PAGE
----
on Posthumous Keats: A Personal Biography by Stanley Plumly

Robert Schnall lives in Cleveland, Ohio, and has been reviewing poetry books for many years. His work has appeared in Boston Review, Harvard Review, and the Missouri Review.

on Correspondence: Pablo Picasso, Gertrude Stein edited by Laurence Madeline and translated by Lorna Scott Fox

Linda Simon’s many critical and biographical books range from Coco Chanel (Reaktion Books, 2011) to Dark Light: Electricity and Anxiety from the Telegraph to the X-ray (2004) to Thornton Wilder, His World (1979). A past president of the William James Society and general editor of the journal William James Studies, Simon is a professor of English at Skidmore College.

Essential Themes, Eloquent Variations (on Drowning Lessons by Peter Selgin; Water: Nine Stories by Alyce Miller; Broccoli and Other Tales of Food and Love by Lara Vapnyar; Downriver by Jeanne M. Leiby; and The Poetry Life: Ten Stories by Baron Wormser)

Greg Johnson, whose reviews have appeared regularly in our pages across many years, has published two novels, five collections of short stories, and several volumes of nonfiction. He lives in Atlanta and teaches in the graduate writing program at Kennesaw State University.

Rooming with Jesus

David Wagoner has published nineteen books of poems—most recently After the Point of No Return (Copper Canyon Press, 2012)—and ten novels, including The Escape Artist (1965), which Francis Ford Coppola made into a movie in 1982. Winner of the Ruth Lilly Poetry Prize and many other honors, he was a chancellor of the Academy of American Poets for twenty-three years, edited Poetry Northwest from 1966 to 2002, and is professor emeritus of English at the University of Washington. He teaches in the low-residency MFA program of the Whidbey Island Writers Workshop.

Arsonists

Ann Pancake’s first novel, Strange As This Weather Has Been (2007), was one of Kirkus Review’s Top Ten Fiction Books of 2007, won the 2007 Weatherford Prize, and was a finalist for the 2008 Orion Book Award and the 2008 Washington State Book Award. Her collection of short stories, Given Ground (2001), won the 2000 Bakeless Prize, and she has also received a Whiting Award, a NEA fellowship, and a Pushcart Prize. Her fiction and essays have appeared in such journals and anthologies as Orion, The Georgia Review, Poets & Writers, and New Stories from the South: The Year’s Best. She teaches in the Rainier Writing Workshop, the low-residency MFA program at Pacific Lutheran University in Tacoma, Washington.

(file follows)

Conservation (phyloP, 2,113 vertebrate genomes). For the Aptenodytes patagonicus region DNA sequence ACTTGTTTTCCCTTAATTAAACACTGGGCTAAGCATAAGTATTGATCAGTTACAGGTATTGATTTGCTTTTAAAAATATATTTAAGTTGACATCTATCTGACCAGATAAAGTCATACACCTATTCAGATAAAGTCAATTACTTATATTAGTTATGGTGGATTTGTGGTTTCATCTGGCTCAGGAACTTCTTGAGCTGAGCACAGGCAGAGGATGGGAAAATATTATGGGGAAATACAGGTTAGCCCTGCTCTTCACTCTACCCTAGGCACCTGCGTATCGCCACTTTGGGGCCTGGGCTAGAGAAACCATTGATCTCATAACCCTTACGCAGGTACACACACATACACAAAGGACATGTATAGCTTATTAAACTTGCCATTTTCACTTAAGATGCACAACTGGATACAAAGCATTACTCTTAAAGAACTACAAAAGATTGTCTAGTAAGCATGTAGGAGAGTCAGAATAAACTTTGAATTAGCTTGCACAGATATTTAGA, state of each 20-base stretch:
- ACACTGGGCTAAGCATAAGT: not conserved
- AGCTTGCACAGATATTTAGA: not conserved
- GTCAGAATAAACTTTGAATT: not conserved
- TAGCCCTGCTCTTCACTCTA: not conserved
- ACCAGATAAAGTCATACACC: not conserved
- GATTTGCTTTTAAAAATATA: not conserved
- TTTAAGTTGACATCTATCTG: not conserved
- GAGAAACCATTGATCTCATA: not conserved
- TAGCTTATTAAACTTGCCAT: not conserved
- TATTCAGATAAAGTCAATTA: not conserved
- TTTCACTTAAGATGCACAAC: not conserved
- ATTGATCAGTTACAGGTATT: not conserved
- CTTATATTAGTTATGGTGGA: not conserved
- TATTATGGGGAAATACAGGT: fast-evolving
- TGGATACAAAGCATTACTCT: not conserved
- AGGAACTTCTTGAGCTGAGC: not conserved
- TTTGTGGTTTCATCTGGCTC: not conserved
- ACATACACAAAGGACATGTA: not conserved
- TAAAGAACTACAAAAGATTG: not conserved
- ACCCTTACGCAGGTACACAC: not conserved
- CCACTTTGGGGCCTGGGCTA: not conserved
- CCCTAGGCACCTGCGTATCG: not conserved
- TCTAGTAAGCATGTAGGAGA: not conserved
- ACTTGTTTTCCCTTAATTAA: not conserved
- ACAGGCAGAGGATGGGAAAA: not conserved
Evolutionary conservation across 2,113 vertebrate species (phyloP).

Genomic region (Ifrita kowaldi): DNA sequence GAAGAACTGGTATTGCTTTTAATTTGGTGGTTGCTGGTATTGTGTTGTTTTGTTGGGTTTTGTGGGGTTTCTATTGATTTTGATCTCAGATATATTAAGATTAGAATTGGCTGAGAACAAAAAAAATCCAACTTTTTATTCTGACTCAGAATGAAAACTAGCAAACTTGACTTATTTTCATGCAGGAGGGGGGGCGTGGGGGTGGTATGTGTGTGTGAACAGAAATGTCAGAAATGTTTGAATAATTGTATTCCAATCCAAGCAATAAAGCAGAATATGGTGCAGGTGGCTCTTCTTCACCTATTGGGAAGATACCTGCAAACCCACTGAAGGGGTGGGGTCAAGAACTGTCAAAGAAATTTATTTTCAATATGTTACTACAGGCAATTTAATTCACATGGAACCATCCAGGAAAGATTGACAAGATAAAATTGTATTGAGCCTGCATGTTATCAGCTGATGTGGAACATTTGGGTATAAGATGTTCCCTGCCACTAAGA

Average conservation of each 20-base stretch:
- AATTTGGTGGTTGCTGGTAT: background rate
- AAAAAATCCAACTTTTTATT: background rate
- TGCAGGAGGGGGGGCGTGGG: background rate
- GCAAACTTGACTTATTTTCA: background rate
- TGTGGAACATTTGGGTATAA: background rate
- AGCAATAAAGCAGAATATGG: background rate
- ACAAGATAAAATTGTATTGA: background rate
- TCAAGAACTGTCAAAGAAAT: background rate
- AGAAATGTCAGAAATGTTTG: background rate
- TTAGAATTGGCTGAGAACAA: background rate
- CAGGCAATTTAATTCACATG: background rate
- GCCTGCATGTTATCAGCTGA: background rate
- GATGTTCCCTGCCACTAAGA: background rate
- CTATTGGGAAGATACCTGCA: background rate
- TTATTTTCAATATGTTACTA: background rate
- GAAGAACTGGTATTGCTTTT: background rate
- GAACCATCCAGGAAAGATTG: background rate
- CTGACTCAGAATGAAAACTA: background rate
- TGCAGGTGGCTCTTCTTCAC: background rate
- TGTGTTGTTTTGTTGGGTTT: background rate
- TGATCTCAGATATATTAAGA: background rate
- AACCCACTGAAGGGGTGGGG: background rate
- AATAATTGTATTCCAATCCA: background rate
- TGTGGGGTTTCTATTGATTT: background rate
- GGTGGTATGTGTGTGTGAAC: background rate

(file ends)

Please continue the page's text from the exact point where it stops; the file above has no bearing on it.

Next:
Too Early for Grackles & Woodpile to Woodshed

Sydney Lea’s thirteenth collection of poems, Here, is forthcoming from Four Way Books next year. Also due in 2018, from Vermont’s Green Writers Press, are Lea’s collected newspaper columns from his years as Vermont poet laureate, News That Stay News: Lyric and Everyday Life, his, and a re-issue of his collaborative book of essays with former Delaware poet laureate Fleda Brown, Growing Old in Poetry: Two Poets, Two Lives.

Getting the News: A Signer among Signs

Early Morning, Downtown 1 Train

Rebecca McClanahan is the author of ten books, most recently The Tribal Knot: A Memoir of Family, Community, and a Century of Change (Indiana University Press, 2013) and a revised edition of Word Painting: The Fine Art of Writing Descriptively (Writer’s Digest Books, 2014). Her work has appeared in Best American Essays, Best American Poetry, Kenyon Review, The Georgia Review, and The Sun, and in anthologies published by Doubleday, Norton, Putnam, Penguin, Beacon, St. Martin’s, and numerous others.

Lightening & Jaundice